But how does this Baptism by saltwater work?
Primarily, scuba can physically heal a person. Many disabled partake in scuba for healing purposes. “Once I’m in the water, I feel that there are no limitations for me,” Evelyn Felipez, born with spina bifida, says to ABC news. “There’s nothing that makes me feel like I can’t do this.” Free from the force of gravity, disabilities disappear—these people can move freely.
According to Adam Kaplin, assistant professor of psychiatry and behavioral sciences at John Hopkins University, there is no treatment for people with chronic spinal cord injuries; furthermore, most believe that lost connection between the brain and extremities is not repairable. Through a 2011 study by John Hopkins University School of Medicine, a small group of veterans underwent a four-day scuba diving certification; the findings rejected these notions of hopeless, and yielded muscle movement improvement and increased sensitivity to touch.
Kaplin responds, “What we saw in the water strongly suggests there is some scuba-facilitated restoration of neurological and psychological function in paraplegics. It’s very provocative.”
Cody Urner suffered from a neurological syndrome that caused an inflammation of the spinal cord and paralyzation from the chest down; after diving, she claimed to regain some feeling in her legs. And it’s not the first time this has happened; multiple wheelchair divers at a conference in Pennsylvania voiced the same to Kaplin. Neither Kaplin nor his assistant researcher Daniel Becker can explain the healing effects of scuba, but its success cannot be denied.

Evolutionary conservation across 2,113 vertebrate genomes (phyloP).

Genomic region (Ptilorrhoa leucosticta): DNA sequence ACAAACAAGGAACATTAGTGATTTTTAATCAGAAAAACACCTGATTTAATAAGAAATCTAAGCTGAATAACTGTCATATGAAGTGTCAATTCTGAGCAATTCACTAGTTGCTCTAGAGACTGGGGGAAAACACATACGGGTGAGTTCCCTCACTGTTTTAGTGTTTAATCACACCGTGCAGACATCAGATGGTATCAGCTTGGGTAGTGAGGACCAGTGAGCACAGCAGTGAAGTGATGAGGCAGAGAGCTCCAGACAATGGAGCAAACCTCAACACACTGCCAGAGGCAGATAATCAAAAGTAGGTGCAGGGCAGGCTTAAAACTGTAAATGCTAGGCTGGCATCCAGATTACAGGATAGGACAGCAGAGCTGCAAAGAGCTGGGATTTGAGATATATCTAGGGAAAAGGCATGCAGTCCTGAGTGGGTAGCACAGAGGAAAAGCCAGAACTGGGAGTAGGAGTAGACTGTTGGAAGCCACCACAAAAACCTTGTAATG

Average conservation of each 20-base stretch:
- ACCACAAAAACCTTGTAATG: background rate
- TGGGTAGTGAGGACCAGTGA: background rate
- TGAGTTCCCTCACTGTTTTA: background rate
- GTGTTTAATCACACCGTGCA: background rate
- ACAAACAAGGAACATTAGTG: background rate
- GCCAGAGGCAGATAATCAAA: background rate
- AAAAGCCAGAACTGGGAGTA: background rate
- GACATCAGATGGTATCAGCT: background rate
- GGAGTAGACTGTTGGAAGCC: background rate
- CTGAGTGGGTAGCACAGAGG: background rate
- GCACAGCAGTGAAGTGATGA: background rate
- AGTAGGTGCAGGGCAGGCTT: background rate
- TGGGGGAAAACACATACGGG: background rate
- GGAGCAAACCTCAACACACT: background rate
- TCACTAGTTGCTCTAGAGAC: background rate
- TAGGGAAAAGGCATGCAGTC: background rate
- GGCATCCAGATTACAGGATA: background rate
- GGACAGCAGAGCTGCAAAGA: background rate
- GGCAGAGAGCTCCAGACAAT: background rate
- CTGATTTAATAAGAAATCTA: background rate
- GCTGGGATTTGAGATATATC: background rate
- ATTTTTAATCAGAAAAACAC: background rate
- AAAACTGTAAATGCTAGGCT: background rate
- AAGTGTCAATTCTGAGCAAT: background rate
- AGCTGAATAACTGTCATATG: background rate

Ernst Van Der Poll, a dive instructor on the leading edge of scuba therapy, believes that the two main healing affects of scuba are: 1) a world without gravitational pressures (explained by free movement), and 2) close proximity to nature.
According to the Canyon Ranch website, there’s plenty of science on the healing power of nature; humans have looked towards nature for healing since the beginning of time, and we’re returning to these roots with an increase in holistic practices. “Eco psychology—which explores the relationship between human beings and the natural world—is a growing field, and studies show that spending time in nature can reduce stress, improve overall feelings of wellbeing and happiness, raise your energy level and even increase your capacity for caring”. The website outlines multiple benefits of connecting with nature, such as mood boosts, newfound energy, and an appreciation of the present.
When one enters the water, she/he in completely submersed, and immersed, in nature and its healing forces—whether it’s conquering a task thought insurmountable, or appreciating those exotic creatures we call fish, or practicing slow, meditative breaths through a regulator. Either way, it’s thriving life, and living life.
In regards to disabled divers, ABC News says, “They say there’s something about going underwater that’s making them reach new heights”.
Canyon Ranch Staff. “The Healing Power of Nature.” Canyon Ranch. N.p., n.d. Web. 28 July 2015.
John Hopkins School of Medicine. “Scuba Diving Improves Function of Body, Mind in Vets with Spinal Cord Injury.” John Hopkins Medicine. The John Hopkins University, 17 Sept. 2011. Web. 29 July 2015.
Sanders, Hosea. “Scuba Diving Used to Help Trauma Victims, People with Disabilities.” ABC 7 Eyewitness News. ABC Inc., 25 Jan. 2015. Web. 29 July 2015.